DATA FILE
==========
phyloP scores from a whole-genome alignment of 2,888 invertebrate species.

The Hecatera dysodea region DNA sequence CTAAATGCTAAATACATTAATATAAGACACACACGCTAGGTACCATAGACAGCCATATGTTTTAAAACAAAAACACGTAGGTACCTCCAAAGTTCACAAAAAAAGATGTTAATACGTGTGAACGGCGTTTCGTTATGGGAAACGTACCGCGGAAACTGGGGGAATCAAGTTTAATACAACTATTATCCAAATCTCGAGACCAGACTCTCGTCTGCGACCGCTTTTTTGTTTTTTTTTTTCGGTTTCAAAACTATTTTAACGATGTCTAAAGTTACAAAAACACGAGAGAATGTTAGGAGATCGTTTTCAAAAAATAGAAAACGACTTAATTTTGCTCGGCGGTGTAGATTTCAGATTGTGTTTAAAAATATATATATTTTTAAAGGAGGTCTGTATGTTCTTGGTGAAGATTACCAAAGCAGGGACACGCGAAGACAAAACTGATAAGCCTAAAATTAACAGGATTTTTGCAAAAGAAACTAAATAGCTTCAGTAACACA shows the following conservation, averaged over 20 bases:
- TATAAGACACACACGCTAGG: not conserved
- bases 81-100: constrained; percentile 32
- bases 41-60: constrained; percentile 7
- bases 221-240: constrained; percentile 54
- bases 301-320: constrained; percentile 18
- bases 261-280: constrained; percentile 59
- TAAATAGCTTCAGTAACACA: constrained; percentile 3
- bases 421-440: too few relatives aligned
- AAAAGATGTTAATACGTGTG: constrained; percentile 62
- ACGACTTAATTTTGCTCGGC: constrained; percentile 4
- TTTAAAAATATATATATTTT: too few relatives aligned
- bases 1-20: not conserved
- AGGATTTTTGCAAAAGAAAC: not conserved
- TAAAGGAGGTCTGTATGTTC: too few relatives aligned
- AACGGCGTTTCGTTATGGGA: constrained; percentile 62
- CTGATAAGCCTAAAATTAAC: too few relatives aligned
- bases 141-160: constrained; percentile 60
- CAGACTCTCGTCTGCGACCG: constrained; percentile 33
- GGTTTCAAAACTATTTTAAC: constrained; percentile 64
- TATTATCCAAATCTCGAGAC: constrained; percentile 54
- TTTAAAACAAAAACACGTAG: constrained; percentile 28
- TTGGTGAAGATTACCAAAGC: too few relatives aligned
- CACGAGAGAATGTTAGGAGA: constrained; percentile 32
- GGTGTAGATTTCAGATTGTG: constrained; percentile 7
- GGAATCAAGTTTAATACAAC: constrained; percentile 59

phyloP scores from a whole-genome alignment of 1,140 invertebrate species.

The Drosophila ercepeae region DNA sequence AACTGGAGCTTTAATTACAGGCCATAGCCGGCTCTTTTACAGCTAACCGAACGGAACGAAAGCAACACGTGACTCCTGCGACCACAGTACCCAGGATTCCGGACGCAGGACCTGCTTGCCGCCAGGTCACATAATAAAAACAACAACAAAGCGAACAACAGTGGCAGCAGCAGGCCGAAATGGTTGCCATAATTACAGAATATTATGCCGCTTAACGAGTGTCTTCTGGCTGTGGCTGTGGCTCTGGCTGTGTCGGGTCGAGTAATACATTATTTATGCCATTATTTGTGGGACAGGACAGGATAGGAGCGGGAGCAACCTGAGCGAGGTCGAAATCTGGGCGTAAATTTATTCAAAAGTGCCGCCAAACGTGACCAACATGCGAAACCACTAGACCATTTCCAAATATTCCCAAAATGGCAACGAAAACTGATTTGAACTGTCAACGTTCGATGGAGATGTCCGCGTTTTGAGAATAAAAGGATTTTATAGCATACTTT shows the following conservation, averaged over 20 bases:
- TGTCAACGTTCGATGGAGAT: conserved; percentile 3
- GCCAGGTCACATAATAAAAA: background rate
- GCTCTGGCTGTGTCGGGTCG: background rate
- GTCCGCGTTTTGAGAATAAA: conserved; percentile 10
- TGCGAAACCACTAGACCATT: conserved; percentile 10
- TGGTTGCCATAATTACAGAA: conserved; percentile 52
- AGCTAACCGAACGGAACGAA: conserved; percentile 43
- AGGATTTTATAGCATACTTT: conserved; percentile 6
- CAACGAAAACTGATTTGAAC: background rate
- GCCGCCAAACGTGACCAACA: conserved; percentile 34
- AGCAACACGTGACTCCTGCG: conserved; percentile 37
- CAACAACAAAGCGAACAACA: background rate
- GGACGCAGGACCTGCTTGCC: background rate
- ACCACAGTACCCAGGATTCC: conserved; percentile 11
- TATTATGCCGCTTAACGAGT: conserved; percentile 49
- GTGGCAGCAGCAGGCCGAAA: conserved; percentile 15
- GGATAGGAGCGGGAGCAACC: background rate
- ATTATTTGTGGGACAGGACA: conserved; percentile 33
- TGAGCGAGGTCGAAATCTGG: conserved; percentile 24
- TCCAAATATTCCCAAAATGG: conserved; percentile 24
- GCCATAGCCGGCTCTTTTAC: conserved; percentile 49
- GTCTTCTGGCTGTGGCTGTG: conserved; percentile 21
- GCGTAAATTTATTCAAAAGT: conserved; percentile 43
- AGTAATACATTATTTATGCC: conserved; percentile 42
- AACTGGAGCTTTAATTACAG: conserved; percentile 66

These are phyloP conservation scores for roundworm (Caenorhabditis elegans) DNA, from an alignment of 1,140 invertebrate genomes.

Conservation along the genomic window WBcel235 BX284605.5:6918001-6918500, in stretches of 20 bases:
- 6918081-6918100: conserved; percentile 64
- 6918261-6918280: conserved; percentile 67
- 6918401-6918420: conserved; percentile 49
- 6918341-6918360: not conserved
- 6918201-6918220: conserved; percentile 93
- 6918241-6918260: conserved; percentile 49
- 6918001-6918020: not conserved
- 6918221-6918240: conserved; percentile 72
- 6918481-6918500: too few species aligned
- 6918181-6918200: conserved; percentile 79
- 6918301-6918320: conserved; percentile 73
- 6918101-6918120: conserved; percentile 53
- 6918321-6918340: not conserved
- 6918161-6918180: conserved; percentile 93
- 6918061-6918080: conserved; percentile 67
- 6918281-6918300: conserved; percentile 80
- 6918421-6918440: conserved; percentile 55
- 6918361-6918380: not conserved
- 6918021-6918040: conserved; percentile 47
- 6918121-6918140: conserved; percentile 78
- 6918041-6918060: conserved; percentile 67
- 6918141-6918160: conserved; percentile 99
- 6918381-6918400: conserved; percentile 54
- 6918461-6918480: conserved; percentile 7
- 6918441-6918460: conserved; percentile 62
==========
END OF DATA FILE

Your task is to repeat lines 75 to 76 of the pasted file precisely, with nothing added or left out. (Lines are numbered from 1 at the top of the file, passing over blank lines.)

- 6918021-6918040: conserved; percentile 47
- 6918121-6918140: conserved; percentile 78